Are you Speaking Your Customers’ Language? (Enrollment, Part VII – Teach)

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Now, October’s enrollment installment:

The Art of Enrollment, Part VII – Teach

   

Continuing our 2013 series on the Art of Enrollment, today we discuss step #6, Teach. You will remember that “enrollment” is

a way of supporting another person by offering a product, a service, or simply a solution; a way of communicating with another person that inspires them to move forward with something they want by using something you have. Enrollment is a way to interact with others so that they want to work with you. (As always, I am indebted to Source Point Training Co. for introducing me to this concept.)

As before, you may want to read parts I through VII, on my blog at www.mclarencoaching.com/blog.

This is the REALITY model of enrollment:
R apport – Create rapport; build trust.

E ngage — Be genuinely interested and focused on the other person.

A sk — Ask questions to clarify the other person’s desired outcomes.

L isten – Listen closely for what is important to him or her.

I nternalize – Understand the other person and what she wants and needs before you explain what you have. Be sure what you are offering fits the need.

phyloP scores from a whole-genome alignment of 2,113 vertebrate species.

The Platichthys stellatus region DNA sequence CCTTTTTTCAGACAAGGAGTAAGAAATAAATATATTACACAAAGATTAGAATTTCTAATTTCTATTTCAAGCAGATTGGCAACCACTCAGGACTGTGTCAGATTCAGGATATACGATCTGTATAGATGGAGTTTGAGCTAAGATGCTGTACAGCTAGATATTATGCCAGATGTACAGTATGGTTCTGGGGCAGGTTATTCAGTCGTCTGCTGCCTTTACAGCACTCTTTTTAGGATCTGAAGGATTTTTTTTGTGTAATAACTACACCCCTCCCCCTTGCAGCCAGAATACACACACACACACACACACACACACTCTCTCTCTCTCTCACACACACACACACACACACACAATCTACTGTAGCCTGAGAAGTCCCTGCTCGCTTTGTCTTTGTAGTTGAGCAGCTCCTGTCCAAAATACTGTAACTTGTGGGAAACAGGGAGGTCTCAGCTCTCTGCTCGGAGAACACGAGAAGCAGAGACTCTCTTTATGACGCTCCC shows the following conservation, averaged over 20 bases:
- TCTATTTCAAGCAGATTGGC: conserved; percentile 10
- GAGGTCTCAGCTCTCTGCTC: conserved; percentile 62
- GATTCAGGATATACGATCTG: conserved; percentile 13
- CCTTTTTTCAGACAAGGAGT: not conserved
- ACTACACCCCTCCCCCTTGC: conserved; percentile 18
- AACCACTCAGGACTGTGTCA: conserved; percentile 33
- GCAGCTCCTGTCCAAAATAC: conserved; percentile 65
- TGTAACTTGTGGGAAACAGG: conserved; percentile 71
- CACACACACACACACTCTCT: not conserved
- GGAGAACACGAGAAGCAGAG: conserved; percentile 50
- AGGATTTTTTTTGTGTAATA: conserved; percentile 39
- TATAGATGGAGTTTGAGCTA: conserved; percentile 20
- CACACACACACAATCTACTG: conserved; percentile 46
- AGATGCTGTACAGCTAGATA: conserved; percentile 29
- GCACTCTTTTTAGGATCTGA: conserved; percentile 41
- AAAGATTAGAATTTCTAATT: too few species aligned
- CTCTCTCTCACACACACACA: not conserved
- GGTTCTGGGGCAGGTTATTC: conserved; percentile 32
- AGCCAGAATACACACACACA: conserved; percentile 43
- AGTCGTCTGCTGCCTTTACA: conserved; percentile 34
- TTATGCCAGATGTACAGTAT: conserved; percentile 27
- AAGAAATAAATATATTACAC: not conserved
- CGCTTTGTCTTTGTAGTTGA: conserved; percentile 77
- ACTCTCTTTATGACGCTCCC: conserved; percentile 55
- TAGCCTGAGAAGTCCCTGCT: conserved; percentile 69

T each – Show the other person that what you are offering will lead to the outcome they desire.

Y es! – Gain commitment and action.
To review, the first step even before engaging in the enrollment process, is to ask yourself, “what do I want to enroll this person IN?” It is important to know this and be intentional about your efforts.

Teach

So you’ve got rapport – they are comfortable with you. You are engaged and they can see it – your phone is off (not just turned over); the screen and sound on your computer is off; you are looking right at them and not distracted. You are asking curious questions and listening. You have found out what they need. You have internalized – looked inside – and decided your product/service is what they need. Now is your chance. Now you get to talk. 80% of enrollment is listening. 20% is speaking. It’s your turn to speak.

In this step your goal is to teach them about your product or service so that they want to buy it. If you were a traditional salesperson, you would have started teaching from the beginning, before you even really knew what they wanted. If you were a traditional salesperson, you might have a script. But you aren’t a traditional salesperson. You are engaging in a much more natural form of communication. You know what your product/service does. Since you have asked a lot of questions and you have listened closely to the answers, you are now in a position to explain exactly how your product meets their need. It is like putting together a puzzle. You have to fit the pieces together to make a whole picture. You don’t just show your picture – an answer – one size fits all. The first puzzle piece is their need; the next piece is your product/service. How they fit together is how your solution fills their need. This paints the full picture.